21. Crab Rangoon
Rangoon is the old name of Yangon, the capital of Myanmar (formerly Burma), but this popular Chinese-American and tiki-bar appetizer of crab meat or imitation crab and cream cheese in a fried wonton wrapper has nothing to do with the cuisine of that region. It was likely invented by restaurateur “Trader Vic” Bergeron in San Francisco in the 1950s.
22. Dover sole
Names for the southern English fishing port of Dover, where most of it was landed in the 19th century, this highly esteemed flatfish (Solea solea) is all over the eastern Atlantic and in the North Sea and the Mediterranean.
23. Mongolian barbecue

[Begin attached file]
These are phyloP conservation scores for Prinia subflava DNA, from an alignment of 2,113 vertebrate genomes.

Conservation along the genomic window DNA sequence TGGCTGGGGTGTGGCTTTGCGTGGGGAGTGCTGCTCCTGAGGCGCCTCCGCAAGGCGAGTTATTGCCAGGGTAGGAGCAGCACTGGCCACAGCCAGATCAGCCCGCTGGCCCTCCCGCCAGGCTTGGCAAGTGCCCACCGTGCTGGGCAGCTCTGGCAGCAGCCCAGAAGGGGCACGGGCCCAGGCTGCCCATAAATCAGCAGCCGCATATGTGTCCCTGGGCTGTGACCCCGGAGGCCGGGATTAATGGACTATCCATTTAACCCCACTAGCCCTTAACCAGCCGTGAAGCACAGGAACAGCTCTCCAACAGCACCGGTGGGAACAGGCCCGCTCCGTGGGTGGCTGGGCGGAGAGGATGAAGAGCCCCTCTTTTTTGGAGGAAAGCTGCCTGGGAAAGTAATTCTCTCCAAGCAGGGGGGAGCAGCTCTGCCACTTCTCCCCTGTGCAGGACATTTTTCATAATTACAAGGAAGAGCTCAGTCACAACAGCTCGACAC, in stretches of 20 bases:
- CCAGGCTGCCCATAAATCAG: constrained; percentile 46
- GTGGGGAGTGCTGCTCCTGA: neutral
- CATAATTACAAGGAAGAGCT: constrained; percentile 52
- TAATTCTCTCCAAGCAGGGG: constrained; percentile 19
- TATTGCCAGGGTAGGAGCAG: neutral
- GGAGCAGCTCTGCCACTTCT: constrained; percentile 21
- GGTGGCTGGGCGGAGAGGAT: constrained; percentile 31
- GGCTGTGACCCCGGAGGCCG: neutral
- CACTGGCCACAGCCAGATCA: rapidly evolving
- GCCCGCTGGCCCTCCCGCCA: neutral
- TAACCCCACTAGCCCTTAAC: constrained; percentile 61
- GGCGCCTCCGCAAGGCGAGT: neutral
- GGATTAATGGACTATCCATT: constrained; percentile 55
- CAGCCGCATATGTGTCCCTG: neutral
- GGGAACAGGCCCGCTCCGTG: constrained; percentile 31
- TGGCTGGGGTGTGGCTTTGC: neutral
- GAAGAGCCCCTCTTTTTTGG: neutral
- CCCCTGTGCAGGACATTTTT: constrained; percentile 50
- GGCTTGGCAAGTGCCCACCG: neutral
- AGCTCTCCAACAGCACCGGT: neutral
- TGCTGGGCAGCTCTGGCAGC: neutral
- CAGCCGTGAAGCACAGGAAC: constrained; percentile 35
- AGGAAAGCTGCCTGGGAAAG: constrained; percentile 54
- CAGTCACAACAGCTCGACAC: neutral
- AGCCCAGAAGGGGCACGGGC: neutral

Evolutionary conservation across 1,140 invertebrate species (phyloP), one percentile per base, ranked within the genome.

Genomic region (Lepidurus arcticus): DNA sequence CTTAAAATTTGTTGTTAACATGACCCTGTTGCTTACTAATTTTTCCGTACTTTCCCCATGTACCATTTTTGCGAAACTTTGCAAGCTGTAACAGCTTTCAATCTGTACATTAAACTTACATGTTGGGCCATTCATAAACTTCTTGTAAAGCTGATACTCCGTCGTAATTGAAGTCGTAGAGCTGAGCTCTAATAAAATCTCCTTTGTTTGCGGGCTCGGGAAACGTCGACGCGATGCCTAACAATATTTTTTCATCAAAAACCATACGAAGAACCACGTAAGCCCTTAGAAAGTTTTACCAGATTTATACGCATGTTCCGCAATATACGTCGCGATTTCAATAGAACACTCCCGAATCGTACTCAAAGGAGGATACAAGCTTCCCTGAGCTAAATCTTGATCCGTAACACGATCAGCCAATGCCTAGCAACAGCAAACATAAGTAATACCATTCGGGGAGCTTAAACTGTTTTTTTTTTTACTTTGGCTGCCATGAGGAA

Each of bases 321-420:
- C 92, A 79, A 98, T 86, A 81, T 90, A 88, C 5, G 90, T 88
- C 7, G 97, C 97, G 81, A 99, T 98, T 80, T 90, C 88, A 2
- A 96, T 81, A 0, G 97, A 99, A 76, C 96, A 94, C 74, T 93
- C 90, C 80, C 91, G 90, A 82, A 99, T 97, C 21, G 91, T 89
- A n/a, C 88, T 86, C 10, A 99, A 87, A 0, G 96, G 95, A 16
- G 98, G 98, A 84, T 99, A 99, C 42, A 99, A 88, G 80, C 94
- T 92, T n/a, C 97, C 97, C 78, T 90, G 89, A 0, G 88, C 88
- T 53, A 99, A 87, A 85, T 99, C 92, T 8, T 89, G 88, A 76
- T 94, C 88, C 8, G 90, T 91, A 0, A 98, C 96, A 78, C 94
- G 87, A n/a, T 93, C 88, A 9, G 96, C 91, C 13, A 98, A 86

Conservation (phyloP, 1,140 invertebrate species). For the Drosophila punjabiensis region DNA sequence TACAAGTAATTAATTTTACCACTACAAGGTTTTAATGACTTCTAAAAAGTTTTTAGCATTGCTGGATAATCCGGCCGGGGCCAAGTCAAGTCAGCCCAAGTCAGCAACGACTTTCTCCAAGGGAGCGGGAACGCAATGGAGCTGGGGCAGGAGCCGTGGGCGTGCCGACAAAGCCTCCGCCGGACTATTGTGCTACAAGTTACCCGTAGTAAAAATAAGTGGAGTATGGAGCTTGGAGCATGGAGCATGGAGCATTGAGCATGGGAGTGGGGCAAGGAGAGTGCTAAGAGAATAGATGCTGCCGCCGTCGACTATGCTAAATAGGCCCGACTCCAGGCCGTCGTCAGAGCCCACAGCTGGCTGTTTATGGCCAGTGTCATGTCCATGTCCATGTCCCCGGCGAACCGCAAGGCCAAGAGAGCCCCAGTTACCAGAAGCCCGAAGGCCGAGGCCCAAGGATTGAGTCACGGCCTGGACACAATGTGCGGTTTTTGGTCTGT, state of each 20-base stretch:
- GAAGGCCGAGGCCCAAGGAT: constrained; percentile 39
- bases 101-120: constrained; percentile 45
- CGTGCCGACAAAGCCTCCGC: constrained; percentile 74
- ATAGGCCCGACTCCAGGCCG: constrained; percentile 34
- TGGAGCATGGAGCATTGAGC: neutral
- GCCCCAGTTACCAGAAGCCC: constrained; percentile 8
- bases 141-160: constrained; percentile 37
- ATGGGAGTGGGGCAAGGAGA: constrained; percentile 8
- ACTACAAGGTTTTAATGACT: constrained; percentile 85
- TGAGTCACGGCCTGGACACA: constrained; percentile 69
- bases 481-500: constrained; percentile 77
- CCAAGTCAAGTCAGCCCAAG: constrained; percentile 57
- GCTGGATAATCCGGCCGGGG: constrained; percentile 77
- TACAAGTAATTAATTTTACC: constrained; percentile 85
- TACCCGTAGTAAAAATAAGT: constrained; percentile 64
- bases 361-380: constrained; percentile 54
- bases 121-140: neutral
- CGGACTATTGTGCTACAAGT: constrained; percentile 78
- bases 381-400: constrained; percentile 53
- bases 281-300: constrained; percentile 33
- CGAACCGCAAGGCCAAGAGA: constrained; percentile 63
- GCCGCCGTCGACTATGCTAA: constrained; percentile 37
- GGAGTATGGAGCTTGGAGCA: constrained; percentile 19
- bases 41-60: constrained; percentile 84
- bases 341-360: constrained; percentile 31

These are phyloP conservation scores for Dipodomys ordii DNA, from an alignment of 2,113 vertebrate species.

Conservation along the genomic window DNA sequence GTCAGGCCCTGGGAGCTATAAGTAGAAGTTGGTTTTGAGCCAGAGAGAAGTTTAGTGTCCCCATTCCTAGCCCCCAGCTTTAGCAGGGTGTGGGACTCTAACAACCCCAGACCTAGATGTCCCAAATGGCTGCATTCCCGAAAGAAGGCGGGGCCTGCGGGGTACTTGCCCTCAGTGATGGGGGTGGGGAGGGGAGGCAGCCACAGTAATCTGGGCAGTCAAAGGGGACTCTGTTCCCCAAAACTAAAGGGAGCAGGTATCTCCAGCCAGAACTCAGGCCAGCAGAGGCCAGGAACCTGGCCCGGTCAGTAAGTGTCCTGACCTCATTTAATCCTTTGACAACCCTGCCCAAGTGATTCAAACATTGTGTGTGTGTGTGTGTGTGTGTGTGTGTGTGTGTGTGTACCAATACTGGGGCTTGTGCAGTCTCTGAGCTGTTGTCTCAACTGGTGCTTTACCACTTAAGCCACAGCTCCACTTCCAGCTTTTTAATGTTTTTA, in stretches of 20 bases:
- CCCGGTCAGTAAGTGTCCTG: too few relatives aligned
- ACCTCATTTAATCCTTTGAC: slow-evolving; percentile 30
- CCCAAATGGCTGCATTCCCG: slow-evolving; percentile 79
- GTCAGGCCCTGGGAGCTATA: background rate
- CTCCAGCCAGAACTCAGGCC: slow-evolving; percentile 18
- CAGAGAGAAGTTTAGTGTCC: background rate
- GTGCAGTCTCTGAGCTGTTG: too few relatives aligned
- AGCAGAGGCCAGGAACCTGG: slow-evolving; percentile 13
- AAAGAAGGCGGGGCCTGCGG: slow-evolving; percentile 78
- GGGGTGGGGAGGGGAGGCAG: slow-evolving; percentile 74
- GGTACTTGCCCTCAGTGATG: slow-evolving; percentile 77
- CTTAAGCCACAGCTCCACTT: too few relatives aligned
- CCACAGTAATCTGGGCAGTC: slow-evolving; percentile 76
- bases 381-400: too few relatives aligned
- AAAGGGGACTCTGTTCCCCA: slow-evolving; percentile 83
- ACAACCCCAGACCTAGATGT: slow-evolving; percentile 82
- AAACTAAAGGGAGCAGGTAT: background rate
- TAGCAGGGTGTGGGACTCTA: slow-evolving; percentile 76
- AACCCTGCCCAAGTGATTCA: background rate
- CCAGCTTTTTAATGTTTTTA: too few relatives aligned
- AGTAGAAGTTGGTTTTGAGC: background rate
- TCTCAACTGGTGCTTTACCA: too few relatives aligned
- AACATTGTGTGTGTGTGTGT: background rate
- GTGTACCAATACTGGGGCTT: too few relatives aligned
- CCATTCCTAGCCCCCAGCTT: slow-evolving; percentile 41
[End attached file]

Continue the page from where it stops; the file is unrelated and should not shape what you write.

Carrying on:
The East Asian country of Mongolia has about as much to do with this preparation of stir-fried meats and vegetables as Burma does with crab Rangoon. It was developed by a Beijing-born restaurateur who had fled to Taiwan during the Chinese Civil War in the early 1950s. Not wanting to name it after Beijing for political reasons, he decided that “Mongolian” would be a term unlikely to offend anyone.
24. Kobe beef
One of Japan’s best-known and most expensive culinary treasures, this is Wagyu beef from a variety of Japanese Black cattle raised in the country’s Hyōgo Prefecture. It takes its name from the prefecture city of Kobe on Osaka Bay.
25. Peking duck
A precursor of this famous Chinese banquet specialty was made as early as the fifth century A.D., but the dish in something like its current form — with the duck coated in a sweet soy glaze, dried, and then roasted until its skin turns a crisp golden-brown — first appeared about a thousand years later. A restaurant in Peking (now Beijing) opened in 1416 was the first place to specialize in it, and is probably responsible for its name.